Monday, July 13, 2009

Philip II of Macedon ruled from 382-336 BC, and during that time some folks in a land called Phocis made all of their neighbors mad by farming the sacred field of Delphi. Feeling sure that they couldn't survive for long, all of the Phocensians decided to build a pile and die together in one giant human sacrifice. Just before the men joined the women and children on the pyre they mounted one final attack on their enemies, and won. Which is why Phocensian Despair is the sort of victory where the victor snatches it from the jaws of defeat. Which is probably the reason that no one ever hears of it.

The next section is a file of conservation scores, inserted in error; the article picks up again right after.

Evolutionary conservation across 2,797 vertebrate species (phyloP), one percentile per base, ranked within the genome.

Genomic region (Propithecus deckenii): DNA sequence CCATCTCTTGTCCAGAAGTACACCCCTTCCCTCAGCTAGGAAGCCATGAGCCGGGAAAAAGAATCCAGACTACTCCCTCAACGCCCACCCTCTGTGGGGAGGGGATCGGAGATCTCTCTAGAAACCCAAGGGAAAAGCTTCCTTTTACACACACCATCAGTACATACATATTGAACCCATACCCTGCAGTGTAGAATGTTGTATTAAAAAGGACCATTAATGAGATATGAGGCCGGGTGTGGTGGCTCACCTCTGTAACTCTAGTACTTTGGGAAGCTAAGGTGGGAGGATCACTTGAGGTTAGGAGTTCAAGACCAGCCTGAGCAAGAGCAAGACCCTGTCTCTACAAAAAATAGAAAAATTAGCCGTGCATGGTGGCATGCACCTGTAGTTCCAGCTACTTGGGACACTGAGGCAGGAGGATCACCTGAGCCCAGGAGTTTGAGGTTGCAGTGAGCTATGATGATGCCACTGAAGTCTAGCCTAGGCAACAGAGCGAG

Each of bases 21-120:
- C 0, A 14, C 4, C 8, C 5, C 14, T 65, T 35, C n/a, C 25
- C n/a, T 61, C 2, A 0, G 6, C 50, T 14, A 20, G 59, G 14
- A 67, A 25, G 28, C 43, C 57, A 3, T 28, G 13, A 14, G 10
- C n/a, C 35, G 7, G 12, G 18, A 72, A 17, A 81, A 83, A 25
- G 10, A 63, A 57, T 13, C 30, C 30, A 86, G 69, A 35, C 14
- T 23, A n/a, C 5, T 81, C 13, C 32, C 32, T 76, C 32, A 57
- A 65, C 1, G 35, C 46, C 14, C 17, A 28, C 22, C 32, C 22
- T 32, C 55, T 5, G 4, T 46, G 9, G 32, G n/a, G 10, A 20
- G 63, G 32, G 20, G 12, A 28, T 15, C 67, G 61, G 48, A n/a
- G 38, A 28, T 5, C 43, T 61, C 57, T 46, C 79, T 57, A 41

Yesterday I sat at the bar alone, reading an article for class, woozy and sleepy from another impending head cold and feeling the same color as the gray drizzly sky. Someone paused next to me, a girl with flowers in her hair, who smiled and offered me the bouquet of daisies and snapdragons in her hand.
And that's all, really. Just a friendly stranger on a quiet evening, brightening things up.

No comments: